Following side-effects are very rare (affect less
than 1 out of 10,000 people):
• Changes in blood count (decrease of red or
white blood cells and of platelets), prolongation
of bleeding time. These may cause symptoms
such as fever, a sore throat, rash, nose bleeds
or bruising. These effects are reversible after
stopping the treatment
• Black tongue.

If any of the side effects gets serious, or if you
notice any side effects not listed in this leaflet,
please tell your doctor.

5

How to store Amoxicillin

Keep out of the reach and sight of children.

Do not store above 25°C. Keep the container
tightly closed.
Do not use Amoxicillin after the expiry date which
is stated on the carton after EXP. The expiry date
refers to the last day of that month.

Reconstituted suspension: Do not store above
25°C. The reconstituted suspension should be
used within 14 days.

Medicines should be not be disposed of via
wastewater or household waste. Ask your
pharmacist how to dispose of medicines no
longer required. These measures will help to
protect the environment.

6

Further information

What Amoxicillin contains
The active substance is amoxicillin.

5 ml reconstituted suspension contains:
Amoxicillin trihydrate corresponding to 125 or
250 mg amoxicillin.

Other ingredients are: Citric acid anhydrous
(E330); Sodium Benzoate (E211); Aspartame
(E951); Talc (E553b); Sodium citrate, anhydrous
(E331); Guar (E412); Silicon dioxide, precipitated
(E551); Lemon flavouring, powdered;
Peach-apricot flavouring, powdered; Orange
flavouring, powdered.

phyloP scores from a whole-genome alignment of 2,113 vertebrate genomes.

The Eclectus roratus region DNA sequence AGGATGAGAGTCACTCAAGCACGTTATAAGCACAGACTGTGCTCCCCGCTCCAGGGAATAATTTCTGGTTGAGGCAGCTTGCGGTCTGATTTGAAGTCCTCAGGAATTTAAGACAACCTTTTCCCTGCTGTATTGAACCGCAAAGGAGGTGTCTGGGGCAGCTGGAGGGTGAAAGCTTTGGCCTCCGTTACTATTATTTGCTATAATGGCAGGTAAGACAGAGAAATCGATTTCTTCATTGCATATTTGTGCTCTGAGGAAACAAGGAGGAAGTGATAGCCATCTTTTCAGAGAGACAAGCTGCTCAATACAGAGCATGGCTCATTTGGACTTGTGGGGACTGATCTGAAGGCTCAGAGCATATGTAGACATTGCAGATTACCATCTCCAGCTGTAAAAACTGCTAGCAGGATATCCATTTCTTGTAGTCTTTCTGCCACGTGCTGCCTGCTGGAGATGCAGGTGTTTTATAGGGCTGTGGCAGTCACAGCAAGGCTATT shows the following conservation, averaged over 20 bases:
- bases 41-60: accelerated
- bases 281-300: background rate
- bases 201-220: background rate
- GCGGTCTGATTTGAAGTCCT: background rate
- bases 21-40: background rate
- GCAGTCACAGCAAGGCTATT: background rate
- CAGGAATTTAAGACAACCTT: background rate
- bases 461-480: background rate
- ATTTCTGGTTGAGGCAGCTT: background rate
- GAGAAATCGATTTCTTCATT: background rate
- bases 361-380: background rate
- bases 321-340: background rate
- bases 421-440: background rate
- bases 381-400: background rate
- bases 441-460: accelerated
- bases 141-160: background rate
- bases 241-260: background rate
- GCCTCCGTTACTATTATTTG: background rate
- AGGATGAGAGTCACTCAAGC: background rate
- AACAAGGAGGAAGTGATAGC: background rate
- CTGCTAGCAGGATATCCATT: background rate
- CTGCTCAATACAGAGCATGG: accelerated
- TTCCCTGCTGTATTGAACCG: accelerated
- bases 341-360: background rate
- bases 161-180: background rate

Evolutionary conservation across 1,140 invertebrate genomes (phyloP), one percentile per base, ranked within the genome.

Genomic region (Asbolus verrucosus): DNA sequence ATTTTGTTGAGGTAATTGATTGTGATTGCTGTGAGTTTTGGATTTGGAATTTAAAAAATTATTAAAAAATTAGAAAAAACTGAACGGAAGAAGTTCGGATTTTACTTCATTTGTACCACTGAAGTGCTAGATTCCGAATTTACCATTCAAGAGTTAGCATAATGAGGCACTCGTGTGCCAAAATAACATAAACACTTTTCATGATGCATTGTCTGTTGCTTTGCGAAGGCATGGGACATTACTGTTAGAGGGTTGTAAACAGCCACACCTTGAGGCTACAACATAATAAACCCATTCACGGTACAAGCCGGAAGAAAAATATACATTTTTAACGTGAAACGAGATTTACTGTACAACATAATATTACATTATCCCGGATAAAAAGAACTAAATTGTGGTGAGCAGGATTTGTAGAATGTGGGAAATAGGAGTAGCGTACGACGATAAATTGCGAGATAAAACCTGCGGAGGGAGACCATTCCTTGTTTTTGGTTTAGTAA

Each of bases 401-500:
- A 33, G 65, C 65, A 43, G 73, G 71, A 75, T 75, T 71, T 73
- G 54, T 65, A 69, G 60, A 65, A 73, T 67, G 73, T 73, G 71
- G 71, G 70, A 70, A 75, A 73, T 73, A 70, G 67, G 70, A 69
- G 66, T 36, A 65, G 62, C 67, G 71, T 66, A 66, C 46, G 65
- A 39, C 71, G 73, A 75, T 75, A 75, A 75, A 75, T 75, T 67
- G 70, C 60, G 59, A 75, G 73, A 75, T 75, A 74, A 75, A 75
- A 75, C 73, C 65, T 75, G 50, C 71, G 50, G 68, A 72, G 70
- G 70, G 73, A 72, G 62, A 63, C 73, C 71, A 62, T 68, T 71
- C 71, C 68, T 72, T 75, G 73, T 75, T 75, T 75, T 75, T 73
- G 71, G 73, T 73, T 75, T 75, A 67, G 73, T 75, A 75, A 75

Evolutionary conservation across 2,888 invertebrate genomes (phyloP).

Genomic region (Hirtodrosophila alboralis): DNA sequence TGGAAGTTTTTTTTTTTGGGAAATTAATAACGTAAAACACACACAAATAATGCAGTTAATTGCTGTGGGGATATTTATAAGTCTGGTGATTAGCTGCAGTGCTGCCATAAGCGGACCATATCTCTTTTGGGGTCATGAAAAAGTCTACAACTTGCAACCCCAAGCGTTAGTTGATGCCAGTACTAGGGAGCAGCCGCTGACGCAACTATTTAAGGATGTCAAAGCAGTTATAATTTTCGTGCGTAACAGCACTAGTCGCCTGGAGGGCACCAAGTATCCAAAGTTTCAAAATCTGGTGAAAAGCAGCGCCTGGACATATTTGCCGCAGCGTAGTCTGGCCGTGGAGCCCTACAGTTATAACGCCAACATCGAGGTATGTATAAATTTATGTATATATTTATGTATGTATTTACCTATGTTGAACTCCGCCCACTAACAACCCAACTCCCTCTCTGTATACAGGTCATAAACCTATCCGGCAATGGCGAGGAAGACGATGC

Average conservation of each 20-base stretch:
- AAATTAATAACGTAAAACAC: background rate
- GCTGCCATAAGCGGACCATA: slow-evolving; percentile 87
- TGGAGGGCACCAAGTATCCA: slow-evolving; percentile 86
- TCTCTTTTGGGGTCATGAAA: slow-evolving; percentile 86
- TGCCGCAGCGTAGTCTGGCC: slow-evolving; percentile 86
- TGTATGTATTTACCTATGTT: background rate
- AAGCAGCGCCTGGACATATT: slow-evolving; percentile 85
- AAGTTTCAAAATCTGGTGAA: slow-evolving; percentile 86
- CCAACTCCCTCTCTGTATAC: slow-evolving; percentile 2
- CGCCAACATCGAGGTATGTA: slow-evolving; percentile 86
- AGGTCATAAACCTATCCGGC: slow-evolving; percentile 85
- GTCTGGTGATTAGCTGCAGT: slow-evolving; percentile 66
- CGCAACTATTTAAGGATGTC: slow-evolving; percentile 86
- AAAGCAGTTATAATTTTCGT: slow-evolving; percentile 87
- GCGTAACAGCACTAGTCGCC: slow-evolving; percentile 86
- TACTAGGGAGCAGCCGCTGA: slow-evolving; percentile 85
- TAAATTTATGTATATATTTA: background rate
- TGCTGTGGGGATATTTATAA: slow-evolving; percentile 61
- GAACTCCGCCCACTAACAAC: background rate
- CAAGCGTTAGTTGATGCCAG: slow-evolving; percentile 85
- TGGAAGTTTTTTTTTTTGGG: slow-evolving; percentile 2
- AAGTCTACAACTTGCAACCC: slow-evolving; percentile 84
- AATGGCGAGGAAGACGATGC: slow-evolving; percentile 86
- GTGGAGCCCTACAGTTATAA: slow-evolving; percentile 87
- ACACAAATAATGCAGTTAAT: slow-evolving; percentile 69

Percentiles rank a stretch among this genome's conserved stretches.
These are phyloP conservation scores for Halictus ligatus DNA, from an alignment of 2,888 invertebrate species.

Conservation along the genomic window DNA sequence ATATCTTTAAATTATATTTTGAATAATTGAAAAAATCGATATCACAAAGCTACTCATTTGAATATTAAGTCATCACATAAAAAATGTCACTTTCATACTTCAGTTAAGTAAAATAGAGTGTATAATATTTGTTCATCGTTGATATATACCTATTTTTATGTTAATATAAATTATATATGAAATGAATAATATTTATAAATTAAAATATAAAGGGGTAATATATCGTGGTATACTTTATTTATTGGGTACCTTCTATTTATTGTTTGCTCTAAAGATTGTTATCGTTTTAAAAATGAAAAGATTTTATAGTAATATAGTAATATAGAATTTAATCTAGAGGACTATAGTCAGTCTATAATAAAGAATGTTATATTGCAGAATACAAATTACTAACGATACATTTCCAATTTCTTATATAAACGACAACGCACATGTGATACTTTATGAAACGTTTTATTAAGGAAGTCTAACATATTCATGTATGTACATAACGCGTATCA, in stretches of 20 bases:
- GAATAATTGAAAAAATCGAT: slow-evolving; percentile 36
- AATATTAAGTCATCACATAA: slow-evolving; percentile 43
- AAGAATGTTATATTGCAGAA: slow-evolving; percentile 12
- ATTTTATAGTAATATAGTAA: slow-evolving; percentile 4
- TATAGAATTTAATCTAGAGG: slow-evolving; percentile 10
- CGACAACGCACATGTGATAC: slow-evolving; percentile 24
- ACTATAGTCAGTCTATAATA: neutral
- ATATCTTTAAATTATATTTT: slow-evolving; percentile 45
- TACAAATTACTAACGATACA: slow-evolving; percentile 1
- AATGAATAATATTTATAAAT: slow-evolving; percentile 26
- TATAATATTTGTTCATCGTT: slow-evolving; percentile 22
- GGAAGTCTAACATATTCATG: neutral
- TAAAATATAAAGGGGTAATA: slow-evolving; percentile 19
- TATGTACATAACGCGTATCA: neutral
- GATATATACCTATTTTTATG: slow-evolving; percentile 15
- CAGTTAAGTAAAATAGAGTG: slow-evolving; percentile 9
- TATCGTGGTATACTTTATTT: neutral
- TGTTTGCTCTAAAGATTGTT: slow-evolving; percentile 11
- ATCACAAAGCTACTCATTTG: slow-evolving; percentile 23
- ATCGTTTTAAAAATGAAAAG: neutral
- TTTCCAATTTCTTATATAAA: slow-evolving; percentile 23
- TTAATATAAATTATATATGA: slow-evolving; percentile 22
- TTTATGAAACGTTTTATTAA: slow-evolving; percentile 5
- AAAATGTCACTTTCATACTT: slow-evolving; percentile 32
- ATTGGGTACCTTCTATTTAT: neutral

What Amoxicillin looks like and contents of
the pack
Amber glass bottles containing 5.10 g or 6.6 g
powder for 60 ml oral suspension, respectively
containing 8.50 g or 11 g powder for 100 ml oral
suspension with polypropylene screw closure
(press + turn).
The packaged measuring spoon with filling marks
at 1.25 ml, 2.5 ml and 5.0 ml is made of
polypropylene.
Individual packs of
Hospital packs of

60 ml and 100 ml
10 x 60 ml, 20 x 60 ml,
40 x 60 ml,
10 x 100 ml and 40 x 100 ml

Not all pack sizes may be marketed.

Marketing Authorisation Holder and
Manufacturer
Marketing Authorisation Holder:
Sandoz Ltd, Frimley Business Park, Frimley,
Camberley, Surrey, GU16 7SR, UK.

Following side-effects are rare (affect less than 1
out of 1,000 people):
• Increase in certain white blood cells
(eosinophilia), abnormal breakdown of red
blood cells (haemolytic anemia)
• Drug fever
• Dizziness, hyperactivity, convulsions
• Superficial tooth discolouration. The
discolouration can be removed by teeth brushing
• Hepatitis and cholestatic jaundice

This leaflet was last approved in 07/2012 (to
be amended upon approval).

• For 100 ml bottle add 92 ml of water.

Shake the bottle well before every withdrawal.

Shake vigorously again.

Manufacturer:
Sandoz GmbH, Biochemiestrasse 10, 6250
Kundl, Austria.

SZ00000LT000

The white to slightly yellowish suspension is now
ready for use.

00000000
SZ00000LT000

Artwork Proof Box

draft: 982329
laetus code: 000
mat.no.: 00000000

A healthy decision
Sandoz Ltd,
Frimley Business Park, Frimley,
Camberley, Surrey, GU16 7SR,
United Kingdom.
T: 01276 698020
F: 01276 698324
W: www.uk.sandoz.com
E: sandoz.artwork@me.com

Ref: V062 - Amendment of an excipient
Proof no.
004.0

Date prepared:
20/07/2012

Prepared by:
TB

RA Approved?
Yes

Date approved:
20/07/2012

Approved by:
PR
Fonts:
Helvetica

Colours:
Black
Black 20%
Dimensions: 140 x 315 mm

PROPOSED
MOCK UP

Artwork/RA Checklist:
Product name
Strength/dosage

Font size: 7.5pt
Pack size
PL number
Storage

Warnings
Excipients
Braille

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Source: Medicines and Healthcare Products Regulatory Agency

Disclaimer: Every effort has been made to ensure that the information provided here is accurate, up-to-date and complete, but no guarantee is made to that effect. Drug information contained herein may be time sensitive. This information has been compiled for use by healthcare practitioners and consumers in the United States. The absence of a warning for a given drug or combination thereof in no way should be construed to indicate that the drug or combination is safe, effective or appropriate for any given patient. If you have questions about the substances you are taking, check with your doctor, nurse or pharmacist.